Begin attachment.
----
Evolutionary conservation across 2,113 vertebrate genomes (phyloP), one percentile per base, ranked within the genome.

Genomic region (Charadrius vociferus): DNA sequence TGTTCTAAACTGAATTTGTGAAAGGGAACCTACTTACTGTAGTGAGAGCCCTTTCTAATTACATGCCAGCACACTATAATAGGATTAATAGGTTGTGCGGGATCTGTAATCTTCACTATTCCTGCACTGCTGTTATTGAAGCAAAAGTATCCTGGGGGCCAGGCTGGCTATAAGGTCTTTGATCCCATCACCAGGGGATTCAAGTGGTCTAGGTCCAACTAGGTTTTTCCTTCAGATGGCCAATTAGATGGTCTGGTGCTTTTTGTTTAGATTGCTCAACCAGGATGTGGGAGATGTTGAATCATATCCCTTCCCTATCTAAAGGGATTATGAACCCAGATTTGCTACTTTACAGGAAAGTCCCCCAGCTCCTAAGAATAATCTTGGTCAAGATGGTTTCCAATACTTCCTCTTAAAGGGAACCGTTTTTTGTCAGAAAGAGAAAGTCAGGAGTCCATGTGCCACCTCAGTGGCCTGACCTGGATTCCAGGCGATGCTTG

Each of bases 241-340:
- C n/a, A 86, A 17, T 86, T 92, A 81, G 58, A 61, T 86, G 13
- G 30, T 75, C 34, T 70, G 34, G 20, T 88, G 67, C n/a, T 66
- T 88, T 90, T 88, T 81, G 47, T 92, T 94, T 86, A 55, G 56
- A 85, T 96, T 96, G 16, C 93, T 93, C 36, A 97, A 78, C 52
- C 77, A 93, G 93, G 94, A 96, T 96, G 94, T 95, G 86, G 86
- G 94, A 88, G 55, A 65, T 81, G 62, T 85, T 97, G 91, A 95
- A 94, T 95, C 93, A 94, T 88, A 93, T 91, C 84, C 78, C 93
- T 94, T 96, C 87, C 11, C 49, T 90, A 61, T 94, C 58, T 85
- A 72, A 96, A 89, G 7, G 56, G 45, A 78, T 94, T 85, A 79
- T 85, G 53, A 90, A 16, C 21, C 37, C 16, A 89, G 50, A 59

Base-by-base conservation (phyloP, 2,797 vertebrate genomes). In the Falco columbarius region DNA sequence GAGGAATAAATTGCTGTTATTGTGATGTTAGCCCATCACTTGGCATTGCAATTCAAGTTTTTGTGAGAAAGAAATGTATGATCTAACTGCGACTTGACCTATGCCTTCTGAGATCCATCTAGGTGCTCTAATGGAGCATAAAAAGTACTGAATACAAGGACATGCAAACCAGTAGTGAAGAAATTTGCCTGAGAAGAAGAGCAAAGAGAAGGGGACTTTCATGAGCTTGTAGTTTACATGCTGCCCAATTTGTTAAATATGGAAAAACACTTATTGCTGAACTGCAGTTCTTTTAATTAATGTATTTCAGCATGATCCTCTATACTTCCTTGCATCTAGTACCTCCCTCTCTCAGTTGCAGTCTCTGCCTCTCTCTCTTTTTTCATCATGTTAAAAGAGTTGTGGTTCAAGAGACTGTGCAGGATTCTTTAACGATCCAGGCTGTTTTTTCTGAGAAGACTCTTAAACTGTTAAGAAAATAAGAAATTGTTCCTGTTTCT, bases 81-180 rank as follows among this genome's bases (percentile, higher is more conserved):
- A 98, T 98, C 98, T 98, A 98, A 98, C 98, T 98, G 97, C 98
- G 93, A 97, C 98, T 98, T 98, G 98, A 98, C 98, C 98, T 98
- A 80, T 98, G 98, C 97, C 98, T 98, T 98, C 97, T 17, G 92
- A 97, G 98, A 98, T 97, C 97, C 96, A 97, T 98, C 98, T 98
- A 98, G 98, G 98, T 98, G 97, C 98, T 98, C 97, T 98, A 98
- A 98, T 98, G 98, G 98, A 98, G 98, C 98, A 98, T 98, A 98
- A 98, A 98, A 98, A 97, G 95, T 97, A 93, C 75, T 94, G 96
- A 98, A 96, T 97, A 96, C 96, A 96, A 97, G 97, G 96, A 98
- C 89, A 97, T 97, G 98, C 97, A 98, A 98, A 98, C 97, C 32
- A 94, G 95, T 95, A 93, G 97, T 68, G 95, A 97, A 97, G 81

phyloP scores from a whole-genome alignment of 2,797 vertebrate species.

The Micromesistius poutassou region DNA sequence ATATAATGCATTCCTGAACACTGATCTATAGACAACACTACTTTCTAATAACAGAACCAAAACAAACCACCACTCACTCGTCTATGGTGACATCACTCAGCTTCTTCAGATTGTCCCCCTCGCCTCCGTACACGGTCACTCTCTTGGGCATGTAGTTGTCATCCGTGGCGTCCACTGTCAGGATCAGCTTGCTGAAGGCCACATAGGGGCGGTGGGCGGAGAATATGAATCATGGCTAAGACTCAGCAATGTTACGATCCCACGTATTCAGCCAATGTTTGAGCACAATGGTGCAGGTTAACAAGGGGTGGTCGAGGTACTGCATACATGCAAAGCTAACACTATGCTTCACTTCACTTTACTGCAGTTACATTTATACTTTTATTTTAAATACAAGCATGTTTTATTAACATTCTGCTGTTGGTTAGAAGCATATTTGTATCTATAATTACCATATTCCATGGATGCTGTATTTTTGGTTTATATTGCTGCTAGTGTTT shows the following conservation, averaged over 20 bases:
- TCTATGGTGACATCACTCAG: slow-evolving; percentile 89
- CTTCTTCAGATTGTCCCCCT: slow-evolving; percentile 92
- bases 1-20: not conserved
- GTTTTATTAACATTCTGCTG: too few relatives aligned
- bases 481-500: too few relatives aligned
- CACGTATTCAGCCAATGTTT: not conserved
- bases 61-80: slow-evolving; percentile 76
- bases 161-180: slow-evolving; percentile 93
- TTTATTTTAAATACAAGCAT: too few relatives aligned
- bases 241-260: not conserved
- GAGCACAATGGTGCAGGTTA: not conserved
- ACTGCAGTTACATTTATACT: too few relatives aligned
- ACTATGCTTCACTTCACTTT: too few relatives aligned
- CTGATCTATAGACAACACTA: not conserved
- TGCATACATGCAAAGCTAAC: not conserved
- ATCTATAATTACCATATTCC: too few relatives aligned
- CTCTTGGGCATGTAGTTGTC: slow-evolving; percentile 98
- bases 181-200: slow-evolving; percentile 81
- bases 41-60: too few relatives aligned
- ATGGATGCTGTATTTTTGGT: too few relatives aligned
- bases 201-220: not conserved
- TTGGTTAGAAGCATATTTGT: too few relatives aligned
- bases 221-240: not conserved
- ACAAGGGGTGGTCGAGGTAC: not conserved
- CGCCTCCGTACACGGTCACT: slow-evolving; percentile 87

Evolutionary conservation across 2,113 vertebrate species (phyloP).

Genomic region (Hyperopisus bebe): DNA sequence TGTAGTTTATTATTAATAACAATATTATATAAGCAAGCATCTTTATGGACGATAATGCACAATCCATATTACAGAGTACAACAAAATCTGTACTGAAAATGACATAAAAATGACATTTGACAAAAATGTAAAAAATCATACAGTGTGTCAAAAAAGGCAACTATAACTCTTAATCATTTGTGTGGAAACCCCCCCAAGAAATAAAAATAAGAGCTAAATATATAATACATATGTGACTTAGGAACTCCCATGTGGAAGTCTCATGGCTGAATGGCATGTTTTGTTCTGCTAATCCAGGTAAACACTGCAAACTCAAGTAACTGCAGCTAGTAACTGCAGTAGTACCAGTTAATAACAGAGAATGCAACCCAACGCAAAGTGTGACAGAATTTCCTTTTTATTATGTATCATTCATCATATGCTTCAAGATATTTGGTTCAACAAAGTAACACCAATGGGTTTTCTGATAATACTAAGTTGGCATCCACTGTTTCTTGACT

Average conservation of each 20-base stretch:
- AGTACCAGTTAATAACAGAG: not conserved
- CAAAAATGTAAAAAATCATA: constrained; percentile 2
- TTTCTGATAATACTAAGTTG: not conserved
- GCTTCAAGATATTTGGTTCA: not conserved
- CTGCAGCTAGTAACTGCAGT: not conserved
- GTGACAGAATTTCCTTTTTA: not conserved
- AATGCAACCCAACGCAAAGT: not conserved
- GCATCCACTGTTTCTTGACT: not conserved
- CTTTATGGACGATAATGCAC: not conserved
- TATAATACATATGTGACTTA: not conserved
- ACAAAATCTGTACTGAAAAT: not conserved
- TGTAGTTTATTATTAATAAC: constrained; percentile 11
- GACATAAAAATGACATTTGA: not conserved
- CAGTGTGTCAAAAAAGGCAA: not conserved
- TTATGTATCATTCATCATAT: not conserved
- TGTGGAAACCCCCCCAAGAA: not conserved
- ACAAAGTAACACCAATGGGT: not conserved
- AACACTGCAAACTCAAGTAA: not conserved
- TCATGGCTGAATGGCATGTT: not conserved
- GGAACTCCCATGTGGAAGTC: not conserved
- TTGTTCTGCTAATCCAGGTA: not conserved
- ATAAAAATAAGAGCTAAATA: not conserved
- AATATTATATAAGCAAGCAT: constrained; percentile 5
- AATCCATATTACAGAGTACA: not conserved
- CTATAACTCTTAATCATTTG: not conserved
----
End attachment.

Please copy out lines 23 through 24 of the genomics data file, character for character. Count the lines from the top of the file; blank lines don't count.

- C 89, A 97, T 97, G 98, C 97, A 98, A 98, A 98, C 97, C 32
- A 94, G 95, T 95, A 93, G 97, T 68, G 95, A 97, A 97, G 81